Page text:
The Albanese Government has pledged to invest $4.1 billion to address the pressing economic challenges in Australia by providing high-quality training and education to the workforce. The government will allocate $3.7 billion for a five-year National Skills Agreement (NSA) that will be negotiated with states and territories. In addition, $400 million will be provided to support 300,000 TAFE and vocational education and training (VET) Fee-Free places.
The government’s investment clearly indicates its dedication to collaborating with states and territories to guarantee that the VET sector, with TAFE as its centrepiece, provides accessible education and training to equip Australians with the necessary skills for secure and well-paying jobs while also addressing skill shortages for employers.
The success of the negotiations for the National Skills Agreement (NSA) will push the Commonwealth’s investment in state and territory training systems amounting to $12.8 billion over a period of five years.
Following ten years of disagreement, the government is now seeking a suitable method with states and territories, inviting them to join in national stewardship in addressing agreed-upon national priorities and VET reform areas through a five-year NSA starting in January 2024.
Provided that negotiations are successful, the funds will be made available in accordance with the vision and guiding principles that were agreed upon at the National Cabinet before the Jobs and Skills Summit to support significant areas of reform.
The investment will support major reform areas, including:
A joint effort to ensure that Australian adults who lack language, literacy, numeracy, and digital skills can acquire crucial competencies for work, career advancement, and successful completion of vocational education training courses or apprenticeships. The absence of foundation skills is assumed to affect three million Australians.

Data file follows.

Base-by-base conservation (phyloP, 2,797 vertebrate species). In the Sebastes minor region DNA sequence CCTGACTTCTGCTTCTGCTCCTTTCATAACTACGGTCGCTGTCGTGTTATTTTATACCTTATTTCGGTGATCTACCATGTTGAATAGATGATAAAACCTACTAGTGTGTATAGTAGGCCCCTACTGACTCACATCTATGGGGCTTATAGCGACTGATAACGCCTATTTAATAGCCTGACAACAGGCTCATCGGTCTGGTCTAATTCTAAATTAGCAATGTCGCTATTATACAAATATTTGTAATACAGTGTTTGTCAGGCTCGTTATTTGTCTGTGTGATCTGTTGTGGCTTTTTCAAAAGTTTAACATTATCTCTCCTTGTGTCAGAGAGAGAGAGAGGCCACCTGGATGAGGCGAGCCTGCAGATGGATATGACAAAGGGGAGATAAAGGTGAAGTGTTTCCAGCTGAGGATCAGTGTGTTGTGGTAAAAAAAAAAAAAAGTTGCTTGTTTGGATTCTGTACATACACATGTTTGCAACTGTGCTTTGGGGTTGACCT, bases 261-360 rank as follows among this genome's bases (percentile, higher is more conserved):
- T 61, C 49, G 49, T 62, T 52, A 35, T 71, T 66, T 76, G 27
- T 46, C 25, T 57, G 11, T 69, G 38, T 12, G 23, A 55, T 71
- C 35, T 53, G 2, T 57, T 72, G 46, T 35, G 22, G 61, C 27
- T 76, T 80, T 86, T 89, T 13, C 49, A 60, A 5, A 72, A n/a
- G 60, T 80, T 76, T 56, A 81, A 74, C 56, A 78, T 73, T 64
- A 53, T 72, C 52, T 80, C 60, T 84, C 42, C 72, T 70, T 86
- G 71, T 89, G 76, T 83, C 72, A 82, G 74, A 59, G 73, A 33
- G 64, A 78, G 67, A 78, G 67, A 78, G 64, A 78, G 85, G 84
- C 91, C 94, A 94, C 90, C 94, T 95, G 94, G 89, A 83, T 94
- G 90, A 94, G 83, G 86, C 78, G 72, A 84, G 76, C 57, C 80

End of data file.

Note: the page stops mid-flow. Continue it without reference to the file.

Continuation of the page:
300,000 Fee-Free TAFE courses
This will be offered in key sectors, such as aged care, disability support, veterans’ support, early childhood education, the clean economy, manufacturing, defence industries, construction, agriculture, hospitality, tourism, cybersecurity, and technology.
Closing the Gap for First Nation Students and Apprentices
Collaborating closely with First Nation communities, individuals, and training providers to facilitate skill development that caters to their needs and promotes their career prospects.
Women’s participation and gender equality
A collaborative approach to assist women in enroling and finishing VET courses and apprenticeships successfully. The focus will be on obtaining skills in higher-paying jobs, specifically in male-dominated trades. Additionally, there will be an effort to encourage men to participate and acquire skills in areas that have traditionally had a higher representation of women, such as caregiving, to promote gender equality.
Completion rates and support
Improving completion rates and providing support for students who face barriers is a national priority aimed at enhancing the outcomes for VET students and apprentices, particularly those historically underrepresented in the workforce, including individuals with disabilities.
Centres of Excellence
TAFE Centres of Excellence will collaborate with industries, universities, and governments to tackle pressing issues in our economy. This includes the shift towards a green economy, manufacturing and national capability, as well as care and support.
VET Workforce capability
Together with the sector, a VET Workforce Blueprint will be created to reinforce the sector and assist a skilled VET workforce in delivering industry-specific and current curricula.
The Albanese Government has already made significant progress by delivering a 12-month agreement that created 180,000 Fee-Free TAFE and Vocational Education Training places this year, and this investment is poised to build upon those strides.
The shortage of skilled workers in Australia has become a crucial issue as the number of occupations facing this problem has increased significantly from 153 in 2021 to 286 in 2022. Additionally, 60% of the overall employment growth is comprised of jobs that require vocational education and training as the primary pathway.
It is vital for the Commonwealth, State, and the $4.1 billion investment to create more opportunities for Australians to upskill and reskill to fill skill gaps in the workforce and meet the demands of the changing economy. The investment will also help close the gap for First Nation students and apprentices and support women’s participation and gender equality in the VET sector.
The objective of this cooperative approach is to tackle agreed national priorities and VET reform areas by means of the five-year NSA starting from January 2024, provided that negotiations are successful.
Read more about the news on the investment here.